If the Liberals are hellbent on forming a government if it’s at all possible, it seems that the net effect is that the Bloc suddenly has a very strong hand, as they become the kingmaker. Whether intentional or not, the Bloc is going to be significantly involved in either maintaining the Conservatives in power or establishing the Liberals in power.

    As for the difference between a Liberal government, governing on the basis of an accord with the NDP and a Liberal/NDP coalition government, I just don’t see there being much of one in a practical sense. The difference between legislative and executive and cabinet minister and MP is all fine and well but if there’s no practical difference in the policy that results (I don’t think there would be), then we’re talking about the difference between (ed. I was originally going to write “Jack Layton, PC” and “Jack Layton” here, but it turns out he’s already a Privy Councillor)…I’m not sure what distinction can possibly be drawn.

    There is a difference between the legislative and executive branches of government and a difference between cabinet ministers and MPs, but when that cabinet is permitted to govern because of an agreement made with various MPs of a different political stripe, it seems to me that the impact of the difference is going to be negligible. Those cabinet ministers aren’t going to be able to make a single decision without giving consideration to the response of MPs over whom they have no control. Jack Layton might not be physically in the room when cabinet meets but his presence will be felt.

    To be honest, I’m sort of surprised that ruling out a coalition government but not some sort of accord satisfies anyone who was interested in the question in the first place. I had assumed that everyone cared about a coalition government because of the types of policy that it might produce, rather than who would be in cabinet or any of things that happen along the way to policy being generated. Ruling out a coalition does not address any of the issues of policy tilt or Bloc Quebecois influence that arise from attempting to govern as the second largest Party in the House, needing the support of two other parties to govern. It’s the definition of form over substance.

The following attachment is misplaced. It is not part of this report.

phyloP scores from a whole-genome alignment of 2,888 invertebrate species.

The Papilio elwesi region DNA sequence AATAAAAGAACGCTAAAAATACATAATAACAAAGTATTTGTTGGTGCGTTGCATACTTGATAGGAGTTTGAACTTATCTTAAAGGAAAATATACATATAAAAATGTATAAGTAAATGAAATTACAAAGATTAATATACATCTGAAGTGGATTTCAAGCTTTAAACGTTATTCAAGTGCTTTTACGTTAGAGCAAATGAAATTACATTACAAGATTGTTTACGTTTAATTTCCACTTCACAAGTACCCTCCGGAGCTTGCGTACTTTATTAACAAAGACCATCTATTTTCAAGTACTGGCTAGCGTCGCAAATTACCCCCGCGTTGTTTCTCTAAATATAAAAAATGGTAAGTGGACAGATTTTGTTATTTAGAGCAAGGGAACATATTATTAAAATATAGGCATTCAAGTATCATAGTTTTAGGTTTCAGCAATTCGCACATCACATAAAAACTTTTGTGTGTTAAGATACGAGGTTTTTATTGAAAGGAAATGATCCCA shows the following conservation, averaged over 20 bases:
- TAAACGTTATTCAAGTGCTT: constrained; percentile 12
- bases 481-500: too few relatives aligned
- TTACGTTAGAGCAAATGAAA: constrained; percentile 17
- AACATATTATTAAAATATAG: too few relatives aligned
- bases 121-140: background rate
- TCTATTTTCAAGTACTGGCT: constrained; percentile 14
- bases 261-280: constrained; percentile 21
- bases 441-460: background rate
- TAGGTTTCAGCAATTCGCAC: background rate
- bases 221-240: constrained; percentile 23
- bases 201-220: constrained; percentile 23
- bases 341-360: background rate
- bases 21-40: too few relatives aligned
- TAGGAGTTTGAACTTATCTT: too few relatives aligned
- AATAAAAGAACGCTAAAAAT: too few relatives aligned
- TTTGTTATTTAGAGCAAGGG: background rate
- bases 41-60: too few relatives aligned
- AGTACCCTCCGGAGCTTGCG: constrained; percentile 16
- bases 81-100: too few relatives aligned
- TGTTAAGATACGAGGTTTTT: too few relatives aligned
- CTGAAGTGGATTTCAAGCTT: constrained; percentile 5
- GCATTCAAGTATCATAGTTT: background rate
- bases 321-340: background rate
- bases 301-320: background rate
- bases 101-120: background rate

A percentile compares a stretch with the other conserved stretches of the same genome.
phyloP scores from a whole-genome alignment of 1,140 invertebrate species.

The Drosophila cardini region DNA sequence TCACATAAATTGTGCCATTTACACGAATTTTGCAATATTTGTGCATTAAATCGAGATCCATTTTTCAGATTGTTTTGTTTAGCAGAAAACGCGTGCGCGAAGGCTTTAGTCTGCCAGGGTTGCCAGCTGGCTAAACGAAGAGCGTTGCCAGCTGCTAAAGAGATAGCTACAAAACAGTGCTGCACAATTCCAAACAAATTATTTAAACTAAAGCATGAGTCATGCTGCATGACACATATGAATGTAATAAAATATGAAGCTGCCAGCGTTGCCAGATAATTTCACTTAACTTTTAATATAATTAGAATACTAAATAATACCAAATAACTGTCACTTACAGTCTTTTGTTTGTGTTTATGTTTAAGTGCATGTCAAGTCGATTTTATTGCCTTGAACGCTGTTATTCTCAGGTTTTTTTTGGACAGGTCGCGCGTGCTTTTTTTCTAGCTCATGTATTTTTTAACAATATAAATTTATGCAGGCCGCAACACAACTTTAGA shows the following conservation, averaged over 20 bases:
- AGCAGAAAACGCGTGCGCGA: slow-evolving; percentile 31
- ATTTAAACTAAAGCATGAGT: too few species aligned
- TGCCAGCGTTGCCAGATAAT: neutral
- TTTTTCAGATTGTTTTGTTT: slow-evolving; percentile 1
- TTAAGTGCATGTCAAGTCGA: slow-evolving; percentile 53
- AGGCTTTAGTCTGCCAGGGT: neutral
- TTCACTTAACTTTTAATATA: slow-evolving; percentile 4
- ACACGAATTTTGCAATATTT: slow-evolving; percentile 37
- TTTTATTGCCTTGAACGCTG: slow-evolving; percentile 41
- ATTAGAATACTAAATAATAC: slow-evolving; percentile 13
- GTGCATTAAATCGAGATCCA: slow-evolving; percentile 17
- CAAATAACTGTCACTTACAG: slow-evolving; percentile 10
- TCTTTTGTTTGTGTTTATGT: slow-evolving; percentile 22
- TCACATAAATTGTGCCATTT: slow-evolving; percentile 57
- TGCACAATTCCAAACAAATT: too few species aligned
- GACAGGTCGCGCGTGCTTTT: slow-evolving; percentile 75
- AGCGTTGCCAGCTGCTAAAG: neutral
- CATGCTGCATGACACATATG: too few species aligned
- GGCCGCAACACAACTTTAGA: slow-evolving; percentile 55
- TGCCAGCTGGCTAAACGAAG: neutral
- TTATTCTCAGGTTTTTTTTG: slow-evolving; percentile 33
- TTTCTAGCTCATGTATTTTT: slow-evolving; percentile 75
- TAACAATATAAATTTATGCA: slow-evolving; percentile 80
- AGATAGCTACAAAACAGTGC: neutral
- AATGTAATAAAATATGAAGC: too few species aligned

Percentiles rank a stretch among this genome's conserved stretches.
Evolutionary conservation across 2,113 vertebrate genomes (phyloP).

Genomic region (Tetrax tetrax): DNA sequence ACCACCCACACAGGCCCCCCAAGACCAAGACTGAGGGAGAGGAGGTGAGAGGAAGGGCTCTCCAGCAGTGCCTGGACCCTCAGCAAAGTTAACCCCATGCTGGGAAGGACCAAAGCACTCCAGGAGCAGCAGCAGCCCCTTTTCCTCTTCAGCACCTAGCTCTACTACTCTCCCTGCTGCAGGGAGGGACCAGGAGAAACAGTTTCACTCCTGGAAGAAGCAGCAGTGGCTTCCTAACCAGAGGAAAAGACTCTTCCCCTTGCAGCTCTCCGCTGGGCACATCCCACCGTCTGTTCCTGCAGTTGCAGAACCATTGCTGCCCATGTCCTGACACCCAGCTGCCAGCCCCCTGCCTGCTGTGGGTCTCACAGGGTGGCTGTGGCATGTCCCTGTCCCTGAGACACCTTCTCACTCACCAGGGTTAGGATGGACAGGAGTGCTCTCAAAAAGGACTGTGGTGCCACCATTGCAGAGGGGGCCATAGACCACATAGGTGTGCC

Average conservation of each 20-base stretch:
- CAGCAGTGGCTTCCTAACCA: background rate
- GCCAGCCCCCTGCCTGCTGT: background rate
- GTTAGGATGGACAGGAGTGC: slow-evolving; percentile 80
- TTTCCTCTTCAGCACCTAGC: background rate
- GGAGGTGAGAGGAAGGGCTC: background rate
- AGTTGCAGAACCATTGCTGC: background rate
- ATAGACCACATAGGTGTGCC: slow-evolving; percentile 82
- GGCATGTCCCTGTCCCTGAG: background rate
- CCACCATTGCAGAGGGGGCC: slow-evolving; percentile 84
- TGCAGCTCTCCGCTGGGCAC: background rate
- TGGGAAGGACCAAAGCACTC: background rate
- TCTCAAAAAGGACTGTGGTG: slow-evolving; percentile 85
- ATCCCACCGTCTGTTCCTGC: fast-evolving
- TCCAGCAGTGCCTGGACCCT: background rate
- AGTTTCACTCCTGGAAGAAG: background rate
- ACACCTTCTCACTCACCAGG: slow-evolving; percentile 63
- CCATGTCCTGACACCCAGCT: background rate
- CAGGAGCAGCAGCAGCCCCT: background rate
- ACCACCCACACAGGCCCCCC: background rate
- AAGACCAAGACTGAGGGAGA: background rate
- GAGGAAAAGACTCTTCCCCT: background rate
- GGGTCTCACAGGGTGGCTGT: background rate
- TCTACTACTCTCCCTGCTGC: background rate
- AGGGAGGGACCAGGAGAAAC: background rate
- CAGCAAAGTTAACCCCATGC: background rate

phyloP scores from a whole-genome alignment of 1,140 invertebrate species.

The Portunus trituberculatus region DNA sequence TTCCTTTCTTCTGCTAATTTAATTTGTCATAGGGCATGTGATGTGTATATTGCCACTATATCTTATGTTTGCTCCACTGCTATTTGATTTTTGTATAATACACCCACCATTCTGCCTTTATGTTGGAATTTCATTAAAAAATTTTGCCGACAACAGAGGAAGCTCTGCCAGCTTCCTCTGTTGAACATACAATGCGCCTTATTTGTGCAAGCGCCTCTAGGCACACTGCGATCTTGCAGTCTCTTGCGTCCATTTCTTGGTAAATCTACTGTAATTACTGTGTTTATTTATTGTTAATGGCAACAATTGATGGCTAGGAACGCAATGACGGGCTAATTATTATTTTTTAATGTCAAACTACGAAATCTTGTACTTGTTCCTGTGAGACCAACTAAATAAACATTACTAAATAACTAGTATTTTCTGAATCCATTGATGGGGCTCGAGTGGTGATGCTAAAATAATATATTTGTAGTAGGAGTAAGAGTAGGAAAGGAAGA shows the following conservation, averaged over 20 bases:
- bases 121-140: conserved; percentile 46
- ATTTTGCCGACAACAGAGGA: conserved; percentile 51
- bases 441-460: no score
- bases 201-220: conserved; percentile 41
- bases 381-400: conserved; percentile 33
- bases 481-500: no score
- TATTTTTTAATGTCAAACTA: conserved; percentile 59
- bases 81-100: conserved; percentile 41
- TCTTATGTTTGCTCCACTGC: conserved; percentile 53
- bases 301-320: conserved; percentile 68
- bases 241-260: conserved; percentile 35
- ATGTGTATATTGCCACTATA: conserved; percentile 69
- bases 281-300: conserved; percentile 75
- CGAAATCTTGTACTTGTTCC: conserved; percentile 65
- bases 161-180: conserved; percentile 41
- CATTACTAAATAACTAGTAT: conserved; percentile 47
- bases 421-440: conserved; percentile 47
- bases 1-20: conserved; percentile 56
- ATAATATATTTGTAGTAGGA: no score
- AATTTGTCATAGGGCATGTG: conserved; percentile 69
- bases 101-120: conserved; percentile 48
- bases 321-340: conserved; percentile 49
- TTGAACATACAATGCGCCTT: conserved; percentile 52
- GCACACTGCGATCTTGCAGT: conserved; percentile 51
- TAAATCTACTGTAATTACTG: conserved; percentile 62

The greatest irony in all of this is that, of all the likely potential groupings of political parties that could be used to arrive at a workable majority (Tory+Liberal, Tory+NDP, Liberal+NDP+Bloc and Tory+Bloc), the most sensible one, which would involve the least political compromise, wouldn’t require any of the federal parties to prostitute themselves to the Bloc Quebecois and would provide government that matches the political leanings of 60-65% of the population would be a post-election alignment of Conservatives and Liberals. Someone should ask why they can’t form a coalition.

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    14 Responses to Form, substance, coalitions and accords

    1. March 27, 2011 at

      Conservative: 119
      Liberal: 116
      Bloc: 40
      NDP: 35
      Green/Ind: 3

      I admit, not a likely scenario, but it is possible for Libs as the second party to form government without support of Bloc.

    2. Robert F
      March 27, 2011 at

      What is your prediction for the election, Tyler? CPC minority? Breakthrough to slim majority?

    3. John Wunderlich
      March 27, 2011 at

      It seems to me that one key indicator of how ‘democratic’ a government is, is the % of the popular vote that the party/ies in the government represent. If a government where two parties representing 50% of the vote cooperate to govern, isn’t that more democratically representative of the country than a a first past the post winner representing 38% of the population?

    4. March 27, 2011 at